Business Development Metcalf’s Law, operators must look towards new architectures to
Manager – ISP Hardware breakdown the service model silos. This presentation will provide guidance
to operators in enabling new NG-PON2 based architectures to meet the
Corning Optical
technical requirements for the convergence of an operator’s network.
Communications
98
Agenda
• Convergence of connectivity and speed
• Network Migration: GPON to NG-PON2
• Inside Plant Migration: GPON to NG-PON2
• CapEx Avoidance: An analysis of convergence

99
Convergence of two laws
Metcalfe’s Law Nielsen’s Law
V ~ N2 Billboard speeds grows 50% per year
V = value
N = number of connected devices
Network
Connectivity Speed
1980’s era disk drive Convergence

Cisco VNI1 estimates by 2020 there will be 26.3 billion network


devices with wireless accounting for 66% of devices
[1] “The Zettabyte Era: Trends and Analysis, July 2016”, Cisco Visual Network Index
100
Network Migration: GPON to NG-PON2
GPON
ONT

GPON

1:2 1:32

1:2

RF Video GPON
ONT

1:32

OTDR

101
Network Migration: GPON to NG-PON2
MUX
GPON
ONT

NG-PON2

XGS-PON
ONT

GPON
NG-PON2
1:2 1:32 ONT
CEX 1:2
XGS-PON
NG-PON2
ONT

RF Video GPON
ONT

1:32
XGS-PON
OTDR ONT

MUX

PTP
PTP ONT

102
Inside Plant: GPON
Actives Passives

Legend
2X2
Splitter

Stubbed
Housing

Transition
OLT Actives
Network
Equipment
Splice
Frame(s)

GPON

OSP

103
Inside Plant: GPON to XGS-PON Migration
Actives Passives

Legend
2X2
Splitter

Stubbed
Housing
XGS-PON
OLT

CEX
Transition
OLT Actives Housing
Network
Equipment
Splice
Frame(s)

GPON

OSP

104
Inside Plant: XGS-PON to NG-PON2 Migration
Actives Passives

Legend
2X2
NG-PON2 Splitter
OLT

Stubbed
Housing
XGS-PON
OLT

CEX
Transition
OLT Actives Housing
Network
Equipment
Splice
Frame(s) WM1
GPON
Housing

OSP

105
WDM/CEX form factors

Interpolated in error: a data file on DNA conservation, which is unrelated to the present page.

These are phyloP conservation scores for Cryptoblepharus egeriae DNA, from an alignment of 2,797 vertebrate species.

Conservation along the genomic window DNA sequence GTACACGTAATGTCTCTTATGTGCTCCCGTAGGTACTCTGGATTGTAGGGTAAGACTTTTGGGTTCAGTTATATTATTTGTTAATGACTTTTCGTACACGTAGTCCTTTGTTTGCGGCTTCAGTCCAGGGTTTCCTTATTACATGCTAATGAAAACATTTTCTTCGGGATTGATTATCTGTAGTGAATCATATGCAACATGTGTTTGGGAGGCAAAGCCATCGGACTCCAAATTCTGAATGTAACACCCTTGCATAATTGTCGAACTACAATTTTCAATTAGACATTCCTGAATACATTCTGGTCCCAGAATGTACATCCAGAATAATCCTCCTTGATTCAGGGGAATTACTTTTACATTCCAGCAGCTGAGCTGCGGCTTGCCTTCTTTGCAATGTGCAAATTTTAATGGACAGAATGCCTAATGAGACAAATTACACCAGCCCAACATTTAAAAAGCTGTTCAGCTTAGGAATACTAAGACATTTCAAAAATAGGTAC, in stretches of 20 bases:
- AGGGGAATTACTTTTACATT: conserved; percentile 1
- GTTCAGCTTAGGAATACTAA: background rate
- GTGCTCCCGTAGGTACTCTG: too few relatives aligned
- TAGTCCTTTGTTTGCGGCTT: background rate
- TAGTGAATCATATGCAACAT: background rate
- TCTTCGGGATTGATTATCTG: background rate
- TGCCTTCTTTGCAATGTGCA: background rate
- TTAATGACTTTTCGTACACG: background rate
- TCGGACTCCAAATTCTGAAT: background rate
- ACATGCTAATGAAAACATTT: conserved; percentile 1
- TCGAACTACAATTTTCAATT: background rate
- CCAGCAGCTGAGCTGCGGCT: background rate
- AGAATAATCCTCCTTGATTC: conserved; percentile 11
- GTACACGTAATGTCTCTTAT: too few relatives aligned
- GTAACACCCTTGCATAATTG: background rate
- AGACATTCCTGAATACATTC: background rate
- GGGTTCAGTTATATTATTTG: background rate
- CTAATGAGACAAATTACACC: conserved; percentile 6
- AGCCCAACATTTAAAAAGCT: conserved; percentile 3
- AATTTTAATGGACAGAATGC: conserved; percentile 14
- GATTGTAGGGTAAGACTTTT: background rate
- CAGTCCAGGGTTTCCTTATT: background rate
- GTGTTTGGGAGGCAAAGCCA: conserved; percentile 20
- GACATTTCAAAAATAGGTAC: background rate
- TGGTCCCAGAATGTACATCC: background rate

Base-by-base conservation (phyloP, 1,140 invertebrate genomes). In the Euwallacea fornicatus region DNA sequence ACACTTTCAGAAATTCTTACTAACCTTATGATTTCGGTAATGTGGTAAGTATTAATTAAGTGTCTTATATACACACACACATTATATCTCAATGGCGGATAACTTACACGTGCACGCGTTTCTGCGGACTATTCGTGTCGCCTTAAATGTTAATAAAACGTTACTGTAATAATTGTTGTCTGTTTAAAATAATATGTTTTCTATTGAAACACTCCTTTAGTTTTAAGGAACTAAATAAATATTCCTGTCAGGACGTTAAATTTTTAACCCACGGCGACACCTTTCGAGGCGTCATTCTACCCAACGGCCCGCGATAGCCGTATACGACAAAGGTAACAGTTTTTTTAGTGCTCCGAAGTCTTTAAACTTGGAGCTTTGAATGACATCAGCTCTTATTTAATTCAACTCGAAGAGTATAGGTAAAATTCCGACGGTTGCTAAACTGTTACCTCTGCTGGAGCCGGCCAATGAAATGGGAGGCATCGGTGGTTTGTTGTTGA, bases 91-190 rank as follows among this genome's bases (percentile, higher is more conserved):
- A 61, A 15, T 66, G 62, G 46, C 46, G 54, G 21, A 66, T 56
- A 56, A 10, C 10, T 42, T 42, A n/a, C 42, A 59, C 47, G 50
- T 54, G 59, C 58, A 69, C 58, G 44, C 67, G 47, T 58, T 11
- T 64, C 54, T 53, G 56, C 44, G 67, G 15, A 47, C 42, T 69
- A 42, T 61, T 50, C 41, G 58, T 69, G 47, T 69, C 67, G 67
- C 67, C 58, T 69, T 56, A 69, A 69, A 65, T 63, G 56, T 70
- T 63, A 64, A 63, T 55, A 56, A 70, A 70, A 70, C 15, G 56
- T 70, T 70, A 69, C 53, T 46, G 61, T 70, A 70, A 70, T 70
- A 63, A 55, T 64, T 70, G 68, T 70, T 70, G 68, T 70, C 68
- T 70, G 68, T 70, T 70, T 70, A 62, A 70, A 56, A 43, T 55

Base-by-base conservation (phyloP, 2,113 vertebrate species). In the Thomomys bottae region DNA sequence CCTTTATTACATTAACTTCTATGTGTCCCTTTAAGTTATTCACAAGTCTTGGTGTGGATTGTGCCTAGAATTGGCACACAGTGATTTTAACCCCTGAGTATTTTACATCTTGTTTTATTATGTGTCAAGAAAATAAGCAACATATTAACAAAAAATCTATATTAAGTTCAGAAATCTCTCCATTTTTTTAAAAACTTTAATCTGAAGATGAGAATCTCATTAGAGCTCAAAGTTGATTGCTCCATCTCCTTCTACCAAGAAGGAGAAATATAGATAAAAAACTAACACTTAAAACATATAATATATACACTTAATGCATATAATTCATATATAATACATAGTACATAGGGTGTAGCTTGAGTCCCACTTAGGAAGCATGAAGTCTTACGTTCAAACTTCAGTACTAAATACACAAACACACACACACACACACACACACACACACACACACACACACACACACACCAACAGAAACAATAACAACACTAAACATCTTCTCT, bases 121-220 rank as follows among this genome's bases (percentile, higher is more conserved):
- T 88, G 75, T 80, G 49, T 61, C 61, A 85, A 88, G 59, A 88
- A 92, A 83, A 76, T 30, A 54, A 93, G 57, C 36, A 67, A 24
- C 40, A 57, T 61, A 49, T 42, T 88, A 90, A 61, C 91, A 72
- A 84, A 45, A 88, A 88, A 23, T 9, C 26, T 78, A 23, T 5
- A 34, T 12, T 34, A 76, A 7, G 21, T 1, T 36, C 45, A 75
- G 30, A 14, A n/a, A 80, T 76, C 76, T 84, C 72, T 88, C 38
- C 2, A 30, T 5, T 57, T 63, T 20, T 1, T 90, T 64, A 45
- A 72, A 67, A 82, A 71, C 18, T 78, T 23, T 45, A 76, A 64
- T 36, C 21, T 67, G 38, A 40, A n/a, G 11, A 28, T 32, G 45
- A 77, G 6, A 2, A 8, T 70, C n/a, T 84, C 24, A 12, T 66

Modules & Housings Cassettes & Housings Splice Trays & Shelves

106
Network convergence: NG-PON2 Scenario
Assumptions
• 100,000 home and mixed use area
• FTTH Build ~$900 HP, ~$600 HC
• 70% aerial, 30% underground
• 1x64 total split centralized or distributed
Potential additional services
• Wireless
• Mobile: Macro cell, Small cell
• Fixed: LoS, Non-LoS
• DAS: In building, Outdoor, Wi-Fi
• Business services (Pt-Pt)
• Back Haul, Interoffice
107
Network convergence: Payoff!
• Although difficult, converging multiple applications onto a single network enables
greater economies of scale
• Example: one system for schools, government offices, traffic lights, security cameras,
Wi-Fi in the city center and residential high-speed internet
Cumulative Carrier CAPEX
$110

$100 Additional Services by DA


• Small cell 25%  $10M
$90
FTTH • SME Services 20%  $1M
$M

$80 CAPEX for a typical build for 100k home


area with a fully enabled multi-service
• Backhaul 10%  $0.7M
$70 network • Cost avoidance of parallel networks
$60
results in 15%-50% CapEx savings and
Year 1 Year 2 Year 3 Year 4 Year 5 Year 6 significant speed to revenue advantages
FTTH Small cells Business Services Backhaul Source: Corning Analysis

Converged networks allow addressing multiple market segment simultaneously, adding


revenue streams and de-risking the business case for optical fiber
108
Summary
• Referencing Metcalf’s and Nielsen’s law, we have reached a point
where operators must consider not only the speed provided to a
subscriber but also ensuring ubiquitous connectivity.
• The migration of a PON network from today’s technologies to